USA First Look

US rhetoric on North Korea shifts as Tillerson sets military action 'on the table'

Speaking in Seoul on Friday, the US secretary of State sought to reassure allies that the United States is committed to halting North Korea's nuclear weapons program.

US Secretary of State Rex Tillerson (l.) speaks as South Korean Foreign Minister Yun Byung-Se looks on during a news conference in Seoul, South Korea, March 17, 2017.
Jung Yeon Je/Reuters
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If North Korea escalates the threat to America and its allies in the region, the United States will not hesitate to push back, Rex Tillerson indicated on Friday.

Speaking to a news conference in Seoul, South Korea, the secretary of State and former Exxon Mobil chief executive officer said the US government is prepared to do whatever it takes to deter a nuclear threat or threats to US and South Korean troops in the region. Ideally, a coordinated sanctions policy would be sufficient, he indicated, but military force is also a possibility.

"Let me be very clear: the policy of strategic patience has ended. We are exploring a new range of security and diplomatic measures. All options are on the table," Secretary Tillerson said, according to Reuters. He clarified that this included military force.

That stance represents a break with previous administrations, which have considered the use of military force but have generally not openly expressed a willingness to use it. But the goal – finding a solution – remains the same, and military force will likely not be the first avenue the Trump administration pursues. Tillerson has called for cooperation with China, though this may face challenges.

Tillerson’s comments came as part of what State Department officials have described as a “listening tour.” He began the trip in Japan on Wednesday before continuing on to South Korea and will travel to China on Saturday.

Following President Trump’s tough campaign rhetoric, which called for Japan and South Korea to play a larger role in their own defense and promised sanctions on China, the tour may be an effort to reassure America’s Asian partners. It may also give China, Japan, and South Korea an opportunity to decide whether they trust Tillerson and whether he has the ear of the president.

“At each stop, when Tillerson is with our allies or with China, a great power, they are going to be wondering if what he has to say has weight in the White House,” David Lampton, director of China studies at the Johns Hopkins School of Advanced International Studies in Washington, told The Christian Science Monitor’s Howard LaFranchi last week.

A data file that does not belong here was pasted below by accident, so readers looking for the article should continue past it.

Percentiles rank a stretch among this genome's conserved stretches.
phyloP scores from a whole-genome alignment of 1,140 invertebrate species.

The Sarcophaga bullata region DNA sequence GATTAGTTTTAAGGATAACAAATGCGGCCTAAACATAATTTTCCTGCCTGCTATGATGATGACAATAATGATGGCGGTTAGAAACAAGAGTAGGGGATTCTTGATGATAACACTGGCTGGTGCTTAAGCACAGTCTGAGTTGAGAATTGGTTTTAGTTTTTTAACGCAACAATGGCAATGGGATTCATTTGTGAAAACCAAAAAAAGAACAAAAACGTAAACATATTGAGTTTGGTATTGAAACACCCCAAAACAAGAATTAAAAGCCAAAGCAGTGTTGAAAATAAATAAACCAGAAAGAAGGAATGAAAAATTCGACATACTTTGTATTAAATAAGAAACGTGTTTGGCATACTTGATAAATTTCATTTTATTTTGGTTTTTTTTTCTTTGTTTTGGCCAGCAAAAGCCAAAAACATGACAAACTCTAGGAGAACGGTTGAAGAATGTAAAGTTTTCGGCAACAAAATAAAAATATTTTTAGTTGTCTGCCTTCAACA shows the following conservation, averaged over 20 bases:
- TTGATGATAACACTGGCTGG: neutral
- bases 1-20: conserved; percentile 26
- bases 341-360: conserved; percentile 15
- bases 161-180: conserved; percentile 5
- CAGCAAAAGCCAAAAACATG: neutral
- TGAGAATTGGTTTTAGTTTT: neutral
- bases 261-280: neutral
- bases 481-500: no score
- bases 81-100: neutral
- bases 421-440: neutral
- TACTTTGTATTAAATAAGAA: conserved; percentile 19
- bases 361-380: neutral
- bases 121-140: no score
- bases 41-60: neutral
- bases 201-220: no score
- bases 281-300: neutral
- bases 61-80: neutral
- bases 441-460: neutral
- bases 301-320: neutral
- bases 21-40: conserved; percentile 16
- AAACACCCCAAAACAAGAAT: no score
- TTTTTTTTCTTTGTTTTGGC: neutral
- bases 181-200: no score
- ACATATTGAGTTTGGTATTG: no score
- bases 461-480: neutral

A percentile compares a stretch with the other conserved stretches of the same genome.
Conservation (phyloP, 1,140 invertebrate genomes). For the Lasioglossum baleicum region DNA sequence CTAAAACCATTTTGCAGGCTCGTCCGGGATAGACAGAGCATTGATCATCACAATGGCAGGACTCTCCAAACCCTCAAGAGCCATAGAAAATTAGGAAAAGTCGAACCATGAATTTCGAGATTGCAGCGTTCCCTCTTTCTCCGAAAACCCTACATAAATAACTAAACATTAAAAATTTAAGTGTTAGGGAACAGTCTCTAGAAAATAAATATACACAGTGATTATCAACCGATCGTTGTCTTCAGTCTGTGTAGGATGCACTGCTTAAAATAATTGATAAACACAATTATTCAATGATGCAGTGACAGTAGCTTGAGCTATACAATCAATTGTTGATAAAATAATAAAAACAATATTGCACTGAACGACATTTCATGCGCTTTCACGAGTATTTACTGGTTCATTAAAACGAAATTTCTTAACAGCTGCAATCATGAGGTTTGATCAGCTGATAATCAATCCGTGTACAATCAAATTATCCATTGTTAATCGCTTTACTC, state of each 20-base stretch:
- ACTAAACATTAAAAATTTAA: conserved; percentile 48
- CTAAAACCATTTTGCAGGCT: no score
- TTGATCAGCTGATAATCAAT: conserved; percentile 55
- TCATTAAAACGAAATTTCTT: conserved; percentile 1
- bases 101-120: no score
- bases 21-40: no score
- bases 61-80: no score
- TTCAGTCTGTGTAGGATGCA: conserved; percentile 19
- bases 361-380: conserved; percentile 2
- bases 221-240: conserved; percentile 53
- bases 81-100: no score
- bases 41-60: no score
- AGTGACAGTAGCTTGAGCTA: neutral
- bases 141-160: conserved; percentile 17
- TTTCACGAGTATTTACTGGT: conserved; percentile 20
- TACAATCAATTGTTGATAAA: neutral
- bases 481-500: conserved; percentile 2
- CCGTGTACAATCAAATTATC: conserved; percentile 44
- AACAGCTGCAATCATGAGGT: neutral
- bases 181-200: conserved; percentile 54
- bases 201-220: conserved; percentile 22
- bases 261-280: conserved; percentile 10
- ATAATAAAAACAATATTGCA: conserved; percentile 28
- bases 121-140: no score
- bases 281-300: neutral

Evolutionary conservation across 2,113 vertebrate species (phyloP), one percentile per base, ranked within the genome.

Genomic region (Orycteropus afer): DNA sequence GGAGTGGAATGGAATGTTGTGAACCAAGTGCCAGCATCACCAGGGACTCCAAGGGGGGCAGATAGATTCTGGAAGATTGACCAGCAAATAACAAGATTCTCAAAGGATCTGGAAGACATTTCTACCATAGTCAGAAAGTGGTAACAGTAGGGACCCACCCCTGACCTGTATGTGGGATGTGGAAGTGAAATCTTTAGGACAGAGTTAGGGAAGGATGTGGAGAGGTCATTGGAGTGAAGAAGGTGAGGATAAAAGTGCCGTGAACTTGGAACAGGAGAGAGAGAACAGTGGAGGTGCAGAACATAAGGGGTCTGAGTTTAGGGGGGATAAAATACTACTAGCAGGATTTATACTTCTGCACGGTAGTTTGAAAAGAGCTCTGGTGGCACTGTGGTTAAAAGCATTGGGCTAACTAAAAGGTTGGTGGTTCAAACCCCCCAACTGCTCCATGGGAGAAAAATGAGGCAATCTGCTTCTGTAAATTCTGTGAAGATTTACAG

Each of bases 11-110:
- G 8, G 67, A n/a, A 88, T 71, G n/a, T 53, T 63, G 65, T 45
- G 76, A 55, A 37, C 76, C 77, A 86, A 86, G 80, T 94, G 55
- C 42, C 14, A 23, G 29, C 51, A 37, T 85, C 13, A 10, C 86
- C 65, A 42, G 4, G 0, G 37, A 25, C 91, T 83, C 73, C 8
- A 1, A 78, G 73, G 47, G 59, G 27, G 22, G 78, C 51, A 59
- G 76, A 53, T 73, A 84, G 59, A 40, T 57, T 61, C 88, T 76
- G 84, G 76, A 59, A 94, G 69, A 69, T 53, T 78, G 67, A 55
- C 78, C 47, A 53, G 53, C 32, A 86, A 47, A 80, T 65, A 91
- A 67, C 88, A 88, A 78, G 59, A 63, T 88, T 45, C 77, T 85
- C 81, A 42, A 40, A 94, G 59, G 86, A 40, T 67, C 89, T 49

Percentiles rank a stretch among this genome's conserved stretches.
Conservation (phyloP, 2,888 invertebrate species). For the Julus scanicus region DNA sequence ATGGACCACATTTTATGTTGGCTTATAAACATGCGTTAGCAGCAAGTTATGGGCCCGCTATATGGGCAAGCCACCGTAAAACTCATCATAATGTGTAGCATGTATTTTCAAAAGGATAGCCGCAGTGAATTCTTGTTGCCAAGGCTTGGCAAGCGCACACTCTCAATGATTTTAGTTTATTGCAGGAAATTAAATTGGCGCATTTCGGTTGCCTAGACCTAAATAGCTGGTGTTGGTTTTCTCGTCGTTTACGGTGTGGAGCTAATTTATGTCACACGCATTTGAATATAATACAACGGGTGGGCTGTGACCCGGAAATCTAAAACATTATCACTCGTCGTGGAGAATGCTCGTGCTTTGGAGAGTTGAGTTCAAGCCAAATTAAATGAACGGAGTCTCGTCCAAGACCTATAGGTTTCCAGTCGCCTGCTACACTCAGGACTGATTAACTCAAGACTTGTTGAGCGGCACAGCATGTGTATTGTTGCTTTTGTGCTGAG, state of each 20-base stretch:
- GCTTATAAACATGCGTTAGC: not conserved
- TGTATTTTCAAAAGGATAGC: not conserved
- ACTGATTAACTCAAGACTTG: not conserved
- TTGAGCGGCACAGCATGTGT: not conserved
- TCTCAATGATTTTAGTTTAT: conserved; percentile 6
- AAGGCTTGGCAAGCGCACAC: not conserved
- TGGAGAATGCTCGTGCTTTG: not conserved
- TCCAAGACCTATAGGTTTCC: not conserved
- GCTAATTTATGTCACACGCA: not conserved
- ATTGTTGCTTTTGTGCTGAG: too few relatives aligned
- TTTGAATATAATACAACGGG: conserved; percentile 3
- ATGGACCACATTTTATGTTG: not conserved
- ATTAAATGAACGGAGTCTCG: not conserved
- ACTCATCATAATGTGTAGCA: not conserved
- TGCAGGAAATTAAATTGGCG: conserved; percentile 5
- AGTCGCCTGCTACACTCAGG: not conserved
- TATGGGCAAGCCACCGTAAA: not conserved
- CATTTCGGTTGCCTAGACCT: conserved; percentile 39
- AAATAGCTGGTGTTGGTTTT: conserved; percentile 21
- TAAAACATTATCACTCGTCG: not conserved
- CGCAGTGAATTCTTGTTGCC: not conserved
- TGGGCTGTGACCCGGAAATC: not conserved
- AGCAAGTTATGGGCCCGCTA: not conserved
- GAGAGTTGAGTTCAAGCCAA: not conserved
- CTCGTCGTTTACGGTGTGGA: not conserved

And these meetings may help elucidate a coherent North Korea policy at a complex and volatile time for the region. North Korea conducted two nuclear test explosions and 24 ballistic missile tests last year, according to the Associated Press. This month, the country launched four missiles that crashed within 200 miles of Japan’s coastline, which experts see as a simulated attack on a US base in Japan.

Longstanding tensions between South Korea and Japan have led South Korea to question Japan’s efforts to build up its military in response to North Korean aggression. China is concerned about South Korea’s use of a powerful anti-missile system, Terminal High Altitude Area Defense (THAAD), against North Korea, seeing it as a threat to Chinese security. And China also sees talks, rather than sanctions or military force, as the path to de-escalation, potentially presenting an obstacle to the Trump administration’s new approach.

There are early signs of improved relations, however, and the tour may be able to build on these.

“Some of the things Trump and Tillerson have said about rock-solid support for our Asian allies have removed the deep concerns over things Trump said during the campaign,” Bruce Klingner, a senior research fellow specializing in Japanese and Korean affairs at the Heritage Foundation, told Mr. LaFranchi.

On his visit Friday, Tillerson visited the demilitarized zone, created after the cold war ended in 1953, and met some of the 28,500 US troops stationed in South Korea.

This report contains material from Reuters and the Associated Press.

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